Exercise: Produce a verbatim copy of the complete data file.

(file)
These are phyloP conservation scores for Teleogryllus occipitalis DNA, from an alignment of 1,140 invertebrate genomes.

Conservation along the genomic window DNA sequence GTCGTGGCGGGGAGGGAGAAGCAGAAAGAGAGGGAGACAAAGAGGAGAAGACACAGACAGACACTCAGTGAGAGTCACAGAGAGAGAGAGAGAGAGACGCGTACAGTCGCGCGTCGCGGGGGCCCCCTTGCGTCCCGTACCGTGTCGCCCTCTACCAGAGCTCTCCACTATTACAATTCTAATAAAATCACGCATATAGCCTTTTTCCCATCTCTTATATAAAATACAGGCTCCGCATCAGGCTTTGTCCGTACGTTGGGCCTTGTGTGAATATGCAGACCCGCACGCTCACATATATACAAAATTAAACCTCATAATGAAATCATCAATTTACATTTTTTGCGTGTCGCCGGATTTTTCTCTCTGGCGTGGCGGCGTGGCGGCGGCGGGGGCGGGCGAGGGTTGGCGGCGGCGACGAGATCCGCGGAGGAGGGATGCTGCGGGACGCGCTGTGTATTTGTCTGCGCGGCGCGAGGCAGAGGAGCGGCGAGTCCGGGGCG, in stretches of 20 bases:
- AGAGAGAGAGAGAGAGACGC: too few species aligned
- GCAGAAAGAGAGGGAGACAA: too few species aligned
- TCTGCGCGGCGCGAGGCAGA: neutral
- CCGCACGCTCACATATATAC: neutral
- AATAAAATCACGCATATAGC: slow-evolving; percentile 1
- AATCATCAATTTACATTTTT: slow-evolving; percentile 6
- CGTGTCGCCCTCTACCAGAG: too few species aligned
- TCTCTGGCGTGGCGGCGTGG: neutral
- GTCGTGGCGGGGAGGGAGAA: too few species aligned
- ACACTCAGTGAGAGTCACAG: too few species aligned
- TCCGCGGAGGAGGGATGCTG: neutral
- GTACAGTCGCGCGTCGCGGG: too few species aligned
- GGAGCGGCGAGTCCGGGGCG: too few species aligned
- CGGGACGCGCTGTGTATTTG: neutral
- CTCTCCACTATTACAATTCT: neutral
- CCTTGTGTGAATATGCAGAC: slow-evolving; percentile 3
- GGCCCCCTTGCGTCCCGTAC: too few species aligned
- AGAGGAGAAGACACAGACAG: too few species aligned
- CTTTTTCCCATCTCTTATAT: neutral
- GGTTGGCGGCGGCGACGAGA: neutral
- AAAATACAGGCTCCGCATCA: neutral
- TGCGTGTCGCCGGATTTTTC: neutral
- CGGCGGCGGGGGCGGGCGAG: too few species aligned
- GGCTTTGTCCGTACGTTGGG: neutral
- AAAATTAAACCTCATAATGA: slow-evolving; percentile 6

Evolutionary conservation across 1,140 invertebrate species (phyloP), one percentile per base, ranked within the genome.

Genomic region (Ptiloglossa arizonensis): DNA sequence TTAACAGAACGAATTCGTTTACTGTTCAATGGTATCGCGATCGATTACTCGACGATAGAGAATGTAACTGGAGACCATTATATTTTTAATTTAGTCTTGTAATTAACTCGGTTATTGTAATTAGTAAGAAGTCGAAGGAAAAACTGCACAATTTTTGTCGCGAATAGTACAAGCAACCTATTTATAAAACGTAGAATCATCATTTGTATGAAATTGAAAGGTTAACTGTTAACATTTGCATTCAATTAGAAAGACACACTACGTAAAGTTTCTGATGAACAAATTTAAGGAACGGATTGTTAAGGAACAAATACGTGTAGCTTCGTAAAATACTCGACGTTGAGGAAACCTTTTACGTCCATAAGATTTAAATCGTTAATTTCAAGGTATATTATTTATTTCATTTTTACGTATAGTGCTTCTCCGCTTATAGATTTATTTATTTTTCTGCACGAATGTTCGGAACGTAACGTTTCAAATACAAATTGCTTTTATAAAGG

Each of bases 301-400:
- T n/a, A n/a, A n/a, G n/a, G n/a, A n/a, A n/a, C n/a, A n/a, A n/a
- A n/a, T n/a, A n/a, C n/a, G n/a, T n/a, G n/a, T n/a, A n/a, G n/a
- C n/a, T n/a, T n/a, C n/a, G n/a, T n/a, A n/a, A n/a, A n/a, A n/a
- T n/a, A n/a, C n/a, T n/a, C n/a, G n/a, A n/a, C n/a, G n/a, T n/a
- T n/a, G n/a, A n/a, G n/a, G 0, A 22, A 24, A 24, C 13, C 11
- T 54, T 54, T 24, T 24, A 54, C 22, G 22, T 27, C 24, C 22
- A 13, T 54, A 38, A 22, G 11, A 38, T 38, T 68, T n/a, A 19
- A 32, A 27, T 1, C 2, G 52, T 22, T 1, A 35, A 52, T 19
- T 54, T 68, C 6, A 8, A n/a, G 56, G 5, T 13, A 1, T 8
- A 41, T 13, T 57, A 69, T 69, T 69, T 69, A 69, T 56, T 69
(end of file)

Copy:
These are phyloP conservation scores for Teleogryllus occipitalis DNA, from an alignment of 1,140 invertebrate genomes.

Conservation along the genomic window DNA sequence GTCGTGGCGGGGAGGGAGAAGCAGAAAGAGAGGGAGACAAAGAGGAGAAGACACAGACAGACACTCAGTGAGAGTCACAGAGAGAGAGAGAGAGAGACGCGTACAGTCGCGCGTCGCGGGGGCCCCCTTGCGTCCCGTACCGTGTCGCCCTCTACCAGAGCTCTCCACTATTACAATTCTAATAAAATCACGCATATAGCCTTTTTCCCATCTCTTATATAAAATACAGGCTCCGCATCAGGCTTTGTCCGTACGTTGGGCCTTGTGTGAATATGCAGACCCGCACGCTCACATATATACAAAATTAAACCTCATAATGAAATCATCAATTTACATTTTTTGCGTGTCGCCGGATTTTTCTCTCTGGCGTGGCGGCGTGGCGGCGGCGGGGGCGGGCGAGGGTTGGCGGCGGCGACGAGATCCGCGGAGGAGGGATGCTGCGGGACGCGCTGTGTATTTGTCTGCGCGGCGCGAGGCAGAGGAGCGGCGAGTCCGGGGCG, in stretches of 20 bases:
- AGAGAGAGAGAGAGAGACGC: too few species aligned
- GCAGAAAGAGAGGGAGACAA: too few species aligned
- TCTGCGCGGCGCGAGGCAGA: neutral
- CCGCACGCTCACATATATAC: neutral
- AATAAAATCACGCATATAGC: slow-evolving; percentile 1
- AATCATCAATTTACATTTTT: slow-evolving; percentile 6
- CGTGTCGCCCTCTACCAGAG: too few species aligned
- TCTCTGGCGTGGCGGCGTGG: neutral
- GTCGTGGCGGGGAGGGAGAA: too few species aligned
- ACACTCAGTGAGAGTCACAG: too few species aligned
- TCCGCGGAGGAGGGATGCTG: neutral
- GTACAGTCGCGCGTCGCGGG: too few species aligned
- GGAGCGGCGAGTCCGGGGCG: too few species aligned
- CGGGACGCGCTGTGTATTTG: neutral
- CTCTCCACTATTACAATTCT: neutral
- CCTTGTGTGAATATGCAGAC: slow-evolving; percentile 3
- GGCCCCCTTGCGTCCCGTAC: too few species aligned
- AGAGGAGAAGACACAGACAG: too few species aligned
- CTTTTTCCCATCTCTTATAT: neutral
- GGTTGGCGGCGGCGACGAGA: neutral
- AAAATACAGGCTCCGCATCA: neutral
- TGCGTGTCGCCGGATTTTTC: neutral
- CGGCGGCGGGGGCGGGCGAG: too few species aligned
- GGCTTTGTCCGTACGTTGGG: neutral
- AAAATTAAACCTCATAATGA: slow-evolving; percentile 6

Evolutionary conservation across 1,140 invertebrate species (phyloP), one percentile per base, ranked within the genome.

Genomic region (Ptiloglossa arizonensis): DNA sequence TTAACAGAACGAATTCGTTTACTGTTCAATGGTATCGCGATCGATTACTCGACGATAGAGAATGTAACTGGAGACCATTATATTTTTAATTTAGTCTTGTAATTAACTCGGTTATTGTAATTAGTAAGAAGTCGAAGGAAAAACTGCACAATTTTTGTCGCGAATAGTACAAGCAACCTATTTATAAAACGTAGAATCATCATTTGTATGAAATTGAAAGGTTAACTGTTAACATTTGCATTCAATTAGAAAGACACACTACGTAAAGTTTCTGATGAACAAATTTAAGGAACGGATTGTTAAGGAACAAATACGTGTAGCTTCGTAAAATACTCGACGTTGAGGAAACCTTTTACGTCCATAAGATTTAAATCGTTAATTTCAAGGTATATTATTTATTTCATTTTTACGTATAGTGCTTCTCCGCTTATAGATTTATTTATTTTTCTGCACGAATGTTCGGAACGTAACGTTTCAAATACAAATTGCTTTTATAAAGG

Each of bases 301-400:
- T n/a, A n/a, A n/a, G n/a, G n/a, A n/a, A n/a, C n/a, A n/a, A n/a
- A n/a, T n/a, A n/a, C n/a, G n/a, T n/a, G n/a, T n/a, A n/a, G n/a
- C n/a, T n/a, T n/a, C n/a, G n/a, T n/a, A n/a, A n/a, A n/a, A n/a
- T n/a, A n/a, C n/a, T n/a, C n/a, G n/a, A n/a, C n/a, G n/a, T n/a
- T n/a, G n/a, A n/a, G n/a, G 0, A 22, A 24, A 24, C 13, C 11
- T 54, T 54, T 24, T 24, A 54, C 22, G 22, T 27, C 24, C 22
- A 13, T 54, A 38, A 22, G 11, A 38, T 38, T 68, T n/a, A 19
- A 32, A 27, T 1, C 2, G 52, T 22, T 1, A 35, A 52, T 19
- T 54, T 68, C 6, A 8, A n/a, G 56, G 5, T 13, A 1, T 8
- A 41, T 13, T 57, A 69, T 69, T 69, T 69, A 69, T 56, T 69